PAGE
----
Duck's Tech - Compatibility Notes

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Duck's Tech - Compatibility Notes

Postby Duck! » Sat Jun 20, 2015 5:02 pm

Hey folks, I've had this bouncing around in my head for a while, as the subject of compatibility comes up to some extent fairly frequently. So here's a fairly comprehensive run-through of what works, how well, and what doesn't work. There are some "holes" still to be explored, but I'll address those when the opportunity presents itself.

Drivetrain:

There is a lot more flexibility here than Shimano will have us believe. Starting with shifter/rear derailleur pairings, all 7,8 & 9-sp. road & MTB, plus road 10-sp (with the probable exception of new 4700 Tiagra) will work in any combination. This is especially handy for people who wish to fit wide-range cassettes into older (more than the last four years or so) drive systems where the rear derailleur is only capable of fitting under a 28T sprocket maximum.

MTB 10-sp. derailleurs & shifters (all marked with the "Dyna-Sys" tag) will NOT work with any road gear. I experimented mixing M770-10 Deore XT 10-sp. with both 6600 10-sp. RD & shifter (two-way switch), and with a 9000 Dura-Ace 11-sp. RD, with no success in any combination.

Road 11-sp. is also a unique family, although indications (yet to be confirmed) are that 4700 Tiagra (which is still 10-sp.) will be a match. Certainly the derailleur & shifter architeture suggest it to be the case.

There are unconfirmed reports that MTB 11-sp. will work with MTB 10-sp, but I am yet to put this to the test. Should this be the case, there will be no compatibility with road 11-sp.

As a general guide, there is no compatibility with other brands. Exceptions are the kind of bottom-dwelling rubbish found on BSOs you would prefer not to use anyway.

Front derailleurs/shifters:

Again, there is far greater compatibility than Shimano would have us believe. Although the geometry of MTB front derailleurs can be quite different to road, and there are several versions of road derailleurs - older conventional (7800, its direct descendents + earlier sets), newer conventional (7900 & relatives) designed for wider chainring spacing, long-arm (9000 & descendents) & flat-bar specific - the differences are so subtle that there isn't really any combination that just doesn't work. Just play with cable tension to get it right.

If setting up a custom-spec component set, pairing the derailleur to the crank is more critical than the shifter - road crank, road derailleur; MTB crank, MTB derailleur. The curve & contouring of the cage is optimised for particular cranks sizes & types, so use that as your guide. Similarly, newer road cranks (7900 & later) which have wider chainring spacing to reduce cross-chaining noise will pair better with a newer front derailleur, which has a little more "swing" to suit.

Front derailleur/shifter compaibility with other brands is reasonably good.

Chains, cassettes, cranks:

As a general rule, things aren't particularly fussy in this area, including mixing other brands. The first major point is simply to ensure that the number of gears in the cassette matches the shifter. Surprisingly, people still get that wrong. Referring back to our 7/8/9 road 10-sp. interchangeability, the leverage ratio - how much cable is pulled to move the derailleur a given distance - is the same. What differs is the amount of cable pulled between the indexing points in the shifter. The exception is 7 & 8-sp. The same sprocket spacing, therefore shifter indexing is used, so you can run a 7-sp. cassette with an 8-sp. shifter and just lock out the 8th gear position. Chains get progressively narrower as more gears are introduced (again the exception being 7 & 8-sp, which are the same). You can go a step either way out of spec without major hassles, but it's not advisable to go more; wider chain doesn't mesh as nicely between the sprockets, so gets noisy, while narrower chain can jam on wider chainrings.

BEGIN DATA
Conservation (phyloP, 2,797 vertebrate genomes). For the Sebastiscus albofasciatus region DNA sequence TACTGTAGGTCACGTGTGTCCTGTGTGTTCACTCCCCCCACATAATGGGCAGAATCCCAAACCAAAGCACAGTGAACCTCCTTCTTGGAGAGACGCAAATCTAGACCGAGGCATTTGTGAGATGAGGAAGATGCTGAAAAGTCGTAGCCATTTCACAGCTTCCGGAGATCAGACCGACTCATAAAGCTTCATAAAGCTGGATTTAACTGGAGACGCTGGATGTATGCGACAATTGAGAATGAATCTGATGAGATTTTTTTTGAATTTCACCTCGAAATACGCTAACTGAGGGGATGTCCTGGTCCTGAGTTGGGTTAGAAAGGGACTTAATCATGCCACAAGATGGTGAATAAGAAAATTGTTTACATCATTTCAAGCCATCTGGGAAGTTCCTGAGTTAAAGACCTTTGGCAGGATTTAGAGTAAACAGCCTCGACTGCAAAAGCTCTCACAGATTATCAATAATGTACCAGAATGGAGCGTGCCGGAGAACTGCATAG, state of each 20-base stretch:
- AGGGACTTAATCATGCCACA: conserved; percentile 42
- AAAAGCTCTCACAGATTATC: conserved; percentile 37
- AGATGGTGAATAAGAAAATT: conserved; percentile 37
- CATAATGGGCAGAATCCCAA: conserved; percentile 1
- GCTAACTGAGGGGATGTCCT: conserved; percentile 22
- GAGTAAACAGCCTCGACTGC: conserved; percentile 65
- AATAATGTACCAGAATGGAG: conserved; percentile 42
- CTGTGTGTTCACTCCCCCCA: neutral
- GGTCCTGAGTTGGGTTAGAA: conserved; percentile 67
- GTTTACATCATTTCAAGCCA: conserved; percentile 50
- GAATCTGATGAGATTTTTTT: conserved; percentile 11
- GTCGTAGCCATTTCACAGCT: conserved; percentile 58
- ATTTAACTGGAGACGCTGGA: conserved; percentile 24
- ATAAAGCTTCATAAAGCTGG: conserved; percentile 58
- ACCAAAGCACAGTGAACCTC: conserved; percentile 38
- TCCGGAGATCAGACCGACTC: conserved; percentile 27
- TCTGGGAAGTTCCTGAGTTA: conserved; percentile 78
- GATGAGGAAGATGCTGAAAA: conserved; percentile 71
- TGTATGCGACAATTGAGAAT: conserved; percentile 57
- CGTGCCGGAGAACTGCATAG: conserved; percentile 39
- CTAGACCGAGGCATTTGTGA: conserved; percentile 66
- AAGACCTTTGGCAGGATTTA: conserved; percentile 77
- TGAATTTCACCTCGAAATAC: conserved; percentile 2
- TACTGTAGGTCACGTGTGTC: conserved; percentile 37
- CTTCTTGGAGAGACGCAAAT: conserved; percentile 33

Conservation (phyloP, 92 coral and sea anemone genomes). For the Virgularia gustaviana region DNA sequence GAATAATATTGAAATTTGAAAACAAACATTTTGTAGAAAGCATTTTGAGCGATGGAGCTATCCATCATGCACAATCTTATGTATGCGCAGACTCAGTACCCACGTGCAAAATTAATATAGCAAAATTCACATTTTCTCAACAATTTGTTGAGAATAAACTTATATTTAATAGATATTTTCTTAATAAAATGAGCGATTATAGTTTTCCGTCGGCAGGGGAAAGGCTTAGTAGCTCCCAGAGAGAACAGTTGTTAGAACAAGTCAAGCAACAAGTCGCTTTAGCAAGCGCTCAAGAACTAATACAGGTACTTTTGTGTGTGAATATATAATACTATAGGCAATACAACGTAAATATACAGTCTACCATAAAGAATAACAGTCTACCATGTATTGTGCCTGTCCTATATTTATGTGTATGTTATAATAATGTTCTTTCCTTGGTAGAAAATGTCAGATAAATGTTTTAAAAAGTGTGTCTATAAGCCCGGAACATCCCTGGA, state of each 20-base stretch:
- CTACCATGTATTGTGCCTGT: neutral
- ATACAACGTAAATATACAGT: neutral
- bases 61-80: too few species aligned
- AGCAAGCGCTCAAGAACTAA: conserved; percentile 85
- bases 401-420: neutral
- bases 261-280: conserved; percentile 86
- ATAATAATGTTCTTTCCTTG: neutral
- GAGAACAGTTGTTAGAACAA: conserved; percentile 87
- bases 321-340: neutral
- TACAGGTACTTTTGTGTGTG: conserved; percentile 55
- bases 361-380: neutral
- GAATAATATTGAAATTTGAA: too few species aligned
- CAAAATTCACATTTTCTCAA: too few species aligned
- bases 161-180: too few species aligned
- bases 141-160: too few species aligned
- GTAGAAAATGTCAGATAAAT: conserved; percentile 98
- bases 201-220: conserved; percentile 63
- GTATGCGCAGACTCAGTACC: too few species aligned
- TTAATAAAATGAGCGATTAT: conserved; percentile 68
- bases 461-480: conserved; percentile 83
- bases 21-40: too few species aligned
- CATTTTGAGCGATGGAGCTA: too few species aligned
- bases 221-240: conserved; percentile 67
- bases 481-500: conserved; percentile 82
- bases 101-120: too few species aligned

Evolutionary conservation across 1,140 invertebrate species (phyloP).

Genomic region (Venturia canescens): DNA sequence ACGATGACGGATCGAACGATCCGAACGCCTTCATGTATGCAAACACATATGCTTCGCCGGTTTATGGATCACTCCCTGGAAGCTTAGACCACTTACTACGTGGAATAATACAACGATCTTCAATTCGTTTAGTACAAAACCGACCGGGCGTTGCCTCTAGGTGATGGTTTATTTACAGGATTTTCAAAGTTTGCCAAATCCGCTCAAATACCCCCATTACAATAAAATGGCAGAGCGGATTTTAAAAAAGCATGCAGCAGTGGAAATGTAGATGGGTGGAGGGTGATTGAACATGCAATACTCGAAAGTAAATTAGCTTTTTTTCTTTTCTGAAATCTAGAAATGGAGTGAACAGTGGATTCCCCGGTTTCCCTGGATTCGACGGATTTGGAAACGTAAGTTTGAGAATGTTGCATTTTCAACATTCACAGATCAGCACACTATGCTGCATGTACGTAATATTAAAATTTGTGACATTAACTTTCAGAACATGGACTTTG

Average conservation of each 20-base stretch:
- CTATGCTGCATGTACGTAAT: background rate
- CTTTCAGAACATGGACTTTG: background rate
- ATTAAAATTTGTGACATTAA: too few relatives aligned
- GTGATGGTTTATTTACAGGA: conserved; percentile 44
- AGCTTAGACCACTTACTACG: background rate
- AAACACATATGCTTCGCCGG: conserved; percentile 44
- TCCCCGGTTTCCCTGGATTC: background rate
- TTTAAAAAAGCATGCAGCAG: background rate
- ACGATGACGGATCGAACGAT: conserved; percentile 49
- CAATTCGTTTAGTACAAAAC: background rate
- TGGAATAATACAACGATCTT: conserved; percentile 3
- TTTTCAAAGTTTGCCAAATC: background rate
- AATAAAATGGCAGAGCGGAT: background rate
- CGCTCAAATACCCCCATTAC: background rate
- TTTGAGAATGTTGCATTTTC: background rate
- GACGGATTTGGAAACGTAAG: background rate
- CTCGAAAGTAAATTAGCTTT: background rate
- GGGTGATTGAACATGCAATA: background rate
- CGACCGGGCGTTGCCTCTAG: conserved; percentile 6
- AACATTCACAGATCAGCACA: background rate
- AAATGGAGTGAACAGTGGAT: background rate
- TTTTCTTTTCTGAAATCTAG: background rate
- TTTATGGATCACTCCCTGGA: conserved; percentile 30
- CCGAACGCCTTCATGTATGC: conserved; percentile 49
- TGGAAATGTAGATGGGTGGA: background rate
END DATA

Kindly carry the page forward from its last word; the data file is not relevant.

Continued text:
The second major point is inter-brand compatibility. SRAM adopts Shimano standards of sprocket spacing, related chain width and freehub spline pattern (with two exceptions, which I'll get to soon), so there is very high compatibility. The exceptions are MTB 11-sp, which due to SRAM's use of a 10T top gear requires a specific freehub, while Shimano fits on a regular 8/9/10-sp. hub; and road 10-sp to a limited extent. When Shimano introduced 10-sp cassettes, they also brought in a specific freehub with a deeper spline, which will only accept Dura-Ace, Ultegra and 105 cassettes. SRAM, and virtually all aftermarket wheel/hub manufacturers chose to remain with the established shallow spline. The deep spline quietly faded away after about five years. Campagnolo tends to use different spacing, especially for 10-sp, which is wider than Shimano/SRAM. Different freehub spline pattern aside, you can fudge a Shimano cassette to work in a Campag system, although it's not perfect, but the other way doesn't work. 8, 9 & 11-sp. are better matched.

Cranks really don't care too much, you can pretty well run anything.

Brakes:

Standard calipers can be divided into pre-7900, and 7900 & beyond. The pivot leverage was tweaked with the later generation brakes, and it's not recommended to use new calipers with older model levers, but old calipers with newer levers is a passable but not ideal pairing. Mini-V brakes, cantilevers and road mechanical/CX disc brakes can be used with standard road levers, while full-size MTB V-brakes & mechanical discs can only be used with MTB levers. Some low-spec MTB levers have switchable dual cable anchors for cantilever compatibility.

Although road hydraulics are quite new, and brake systems are typically sold complete, there should be little problem mixing road levers with MTB calipers & vice versa - after all, the orignal R785 caliper is basically a reprinted M785 Deore XT model!

Di2: